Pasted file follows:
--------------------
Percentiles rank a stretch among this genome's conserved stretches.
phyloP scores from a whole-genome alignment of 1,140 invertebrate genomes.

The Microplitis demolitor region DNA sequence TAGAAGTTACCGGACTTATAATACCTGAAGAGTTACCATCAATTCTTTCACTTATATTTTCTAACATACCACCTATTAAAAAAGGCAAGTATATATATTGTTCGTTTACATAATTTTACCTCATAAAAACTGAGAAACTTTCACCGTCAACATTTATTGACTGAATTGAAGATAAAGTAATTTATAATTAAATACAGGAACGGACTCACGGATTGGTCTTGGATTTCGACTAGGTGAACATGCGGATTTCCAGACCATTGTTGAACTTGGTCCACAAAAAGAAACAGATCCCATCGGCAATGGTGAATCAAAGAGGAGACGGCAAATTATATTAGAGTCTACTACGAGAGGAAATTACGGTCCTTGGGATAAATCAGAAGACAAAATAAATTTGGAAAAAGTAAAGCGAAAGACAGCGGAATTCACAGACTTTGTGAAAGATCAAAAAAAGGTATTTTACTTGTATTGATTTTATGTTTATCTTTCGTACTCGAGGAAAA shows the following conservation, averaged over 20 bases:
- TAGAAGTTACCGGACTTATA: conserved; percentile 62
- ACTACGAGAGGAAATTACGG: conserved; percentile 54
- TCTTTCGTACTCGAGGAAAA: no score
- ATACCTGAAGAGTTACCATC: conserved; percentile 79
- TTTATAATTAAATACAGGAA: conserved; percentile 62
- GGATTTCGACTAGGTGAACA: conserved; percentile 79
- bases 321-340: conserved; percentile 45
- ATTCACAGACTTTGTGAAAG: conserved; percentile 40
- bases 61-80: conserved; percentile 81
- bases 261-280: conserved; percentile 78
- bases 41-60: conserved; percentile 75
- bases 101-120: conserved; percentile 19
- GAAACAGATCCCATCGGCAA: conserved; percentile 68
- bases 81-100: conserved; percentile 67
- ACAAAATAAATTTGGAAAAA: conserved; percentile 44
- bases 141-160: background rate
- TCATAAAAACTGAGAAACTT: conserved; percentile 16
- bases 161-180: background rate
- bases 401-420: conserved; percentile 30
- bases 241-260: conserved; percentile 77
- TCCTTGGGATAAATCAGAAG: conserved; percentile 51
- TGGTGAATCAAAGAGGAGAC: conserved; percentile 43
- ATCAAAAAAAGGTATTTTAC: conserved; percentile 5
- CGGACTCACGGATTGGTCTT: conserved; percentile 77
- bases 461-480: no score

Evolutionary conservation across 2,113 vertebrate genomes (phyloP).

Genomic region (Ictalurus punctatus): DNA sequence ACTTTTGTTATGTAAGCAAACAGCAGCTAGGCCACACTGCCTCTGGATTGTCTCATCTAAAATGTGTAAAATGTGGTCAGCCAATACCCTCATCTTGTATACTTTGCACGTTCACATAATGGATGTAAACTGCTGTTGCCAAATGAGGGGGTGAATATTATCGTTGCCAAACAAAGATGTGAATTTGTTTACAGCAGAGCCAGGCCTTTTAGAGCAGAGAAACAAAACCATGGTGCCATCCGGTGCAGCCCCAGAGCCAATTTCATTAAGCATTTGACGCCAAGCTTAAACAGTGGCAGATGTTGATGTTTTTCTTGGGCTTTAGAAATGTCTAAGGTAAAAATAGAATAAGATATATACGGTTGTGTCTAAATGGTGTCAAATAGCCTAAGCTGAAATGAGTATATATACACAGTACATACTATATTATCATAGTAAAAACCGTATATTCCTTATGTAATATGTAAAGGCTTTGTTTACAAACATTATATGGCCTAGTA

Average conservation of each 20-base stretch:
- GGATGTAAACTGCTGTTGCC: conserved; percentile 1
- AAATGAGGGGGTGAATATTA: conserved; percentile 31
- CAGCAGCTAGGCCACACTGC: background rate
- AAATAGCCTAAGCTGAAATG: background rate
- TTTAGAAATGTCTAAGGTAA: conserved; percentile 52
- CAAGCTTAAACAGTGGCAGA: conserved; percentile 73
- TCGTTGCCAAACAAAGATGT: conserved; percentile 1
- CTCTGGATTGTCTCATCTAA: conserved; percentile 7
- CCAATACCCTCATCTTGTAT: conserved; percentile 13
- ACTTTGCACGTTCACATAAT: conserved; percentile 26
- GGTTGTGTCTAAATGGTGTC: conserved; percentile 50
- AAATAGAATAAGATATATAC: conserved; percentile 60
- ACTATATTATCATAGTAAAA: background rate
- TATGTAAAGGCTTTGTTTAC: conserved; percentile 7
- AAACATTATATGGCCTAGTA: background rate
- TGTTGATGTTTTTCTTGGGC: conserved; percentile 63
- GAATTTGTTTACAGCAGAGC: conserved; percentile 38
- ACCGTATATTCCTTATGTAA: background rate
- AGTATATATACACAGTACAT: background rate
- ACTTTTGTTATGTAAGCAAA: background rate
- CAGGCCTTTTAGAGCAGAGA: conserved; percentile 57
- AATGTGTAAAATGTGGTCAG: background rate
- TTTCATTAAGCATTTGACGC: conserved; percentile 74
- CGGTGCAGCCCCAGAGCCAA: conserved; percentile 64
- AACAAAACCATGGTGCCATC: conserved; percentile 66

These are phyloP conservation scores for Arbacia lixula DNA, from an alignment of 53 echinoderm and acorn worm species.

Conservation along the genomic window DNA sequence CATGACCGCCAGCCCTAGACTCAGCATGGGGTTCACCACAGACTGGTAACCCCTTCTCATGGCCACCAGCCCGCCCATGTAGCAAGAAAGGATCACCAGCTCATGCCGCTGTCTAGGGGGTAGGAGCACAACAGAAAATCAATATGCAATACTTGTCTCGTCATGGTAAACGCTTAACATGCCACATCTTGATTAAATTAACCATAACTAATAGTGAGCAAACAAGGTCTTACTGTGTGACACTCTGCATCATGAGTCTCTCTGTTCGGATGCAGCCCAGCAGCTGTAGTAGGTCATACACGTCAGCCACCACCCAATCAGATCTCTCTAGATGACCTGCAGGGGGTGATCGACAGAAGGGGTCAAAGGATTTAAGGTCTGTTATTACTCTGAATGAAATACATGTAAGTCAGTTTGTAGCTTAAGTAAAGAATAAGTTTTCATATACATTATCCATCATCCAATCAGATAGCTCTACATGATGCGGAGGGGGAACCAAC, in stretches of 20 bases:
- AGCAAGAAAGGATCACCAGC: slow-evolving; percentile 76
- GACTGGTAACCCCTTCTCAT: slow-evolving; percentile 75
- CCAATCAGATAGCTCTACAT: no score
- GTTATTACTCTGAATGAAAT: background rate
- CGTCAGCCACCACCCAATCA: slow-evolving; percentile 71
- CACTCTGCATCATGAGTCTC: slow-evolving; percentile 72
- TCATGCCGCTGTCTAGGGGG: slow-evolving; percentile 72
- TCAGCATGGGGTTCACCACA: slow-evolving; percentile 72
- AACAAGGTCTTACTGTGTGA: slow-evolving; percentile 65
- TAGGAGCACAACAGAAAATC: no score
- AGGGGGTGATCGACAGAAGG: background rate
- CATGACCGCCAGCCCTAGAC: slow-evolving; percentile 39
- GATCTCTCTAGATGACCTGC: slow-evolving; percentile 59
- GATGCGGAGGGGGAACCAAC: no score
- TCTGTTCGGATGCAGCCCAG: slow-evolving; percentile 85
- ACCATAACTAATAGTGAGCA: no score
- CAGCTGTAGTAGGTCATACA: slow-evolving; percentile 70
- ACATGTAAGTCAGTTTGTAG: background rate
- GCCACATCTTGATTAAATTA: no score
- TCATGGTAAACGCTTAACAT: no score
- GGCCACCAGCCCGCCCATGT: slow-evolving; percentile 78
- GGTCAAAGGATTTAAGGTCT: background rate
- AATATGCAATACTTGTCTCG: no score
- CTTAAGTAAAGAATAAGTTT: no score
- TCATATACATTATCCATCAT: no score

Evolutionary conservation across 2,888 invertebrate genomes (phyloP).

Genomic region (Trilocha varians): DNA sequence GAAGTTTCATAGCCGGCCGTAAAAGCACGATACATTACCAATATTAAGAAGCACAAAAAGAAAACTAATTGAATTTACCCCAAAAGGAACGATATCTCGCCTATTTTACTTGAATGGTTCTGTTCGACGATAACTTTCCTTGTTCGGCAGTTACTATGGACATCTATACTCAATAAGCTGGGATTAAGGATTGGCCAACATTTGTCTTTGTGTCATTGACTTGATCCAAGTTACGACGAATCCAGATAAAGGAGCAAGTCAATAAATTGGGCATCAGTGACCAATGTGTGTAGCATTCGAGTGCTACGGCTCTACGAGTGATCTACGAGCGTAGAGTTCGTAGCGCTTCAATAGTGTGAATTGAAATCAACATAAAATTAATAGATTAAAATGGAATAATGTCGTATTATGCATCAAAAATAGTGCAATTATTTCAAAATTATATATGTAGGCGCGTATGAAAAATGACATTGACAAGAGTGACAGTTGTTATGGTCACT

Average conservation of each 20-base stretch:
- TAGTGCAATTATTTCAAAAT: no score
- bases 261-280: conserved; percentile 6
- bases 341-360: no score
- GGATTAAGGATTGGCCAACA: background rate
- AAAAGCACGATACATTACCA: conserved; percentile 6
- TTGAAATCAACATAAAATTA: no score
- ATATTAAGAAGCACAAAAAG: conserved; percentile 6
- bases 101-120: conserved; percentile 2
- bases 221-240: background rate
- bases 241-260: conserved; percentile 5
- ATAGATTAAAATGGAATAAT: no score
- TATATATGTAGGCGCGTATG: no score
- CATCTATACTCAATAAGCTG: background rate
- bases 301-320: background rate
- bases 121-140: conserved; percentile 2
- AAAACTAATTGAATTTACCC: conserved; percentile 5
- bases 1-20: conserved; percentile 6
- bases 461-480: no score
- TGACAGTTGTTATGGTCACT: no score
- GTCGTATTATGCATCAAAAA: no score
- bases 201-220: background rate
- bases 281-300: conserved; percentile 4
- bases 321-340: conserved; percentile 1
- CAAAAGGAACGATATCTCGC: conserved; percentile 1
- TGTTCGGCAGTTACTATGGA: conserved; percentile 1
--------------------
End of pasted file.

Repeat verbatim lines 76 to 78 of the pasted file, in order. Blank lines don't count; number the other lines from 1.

- ACATGTAAGTCAGTTTGTAG: background rate
- GCCACATCTTGATTAAATTA: no score
- TCATGGTAAACGCTTAACAT: no score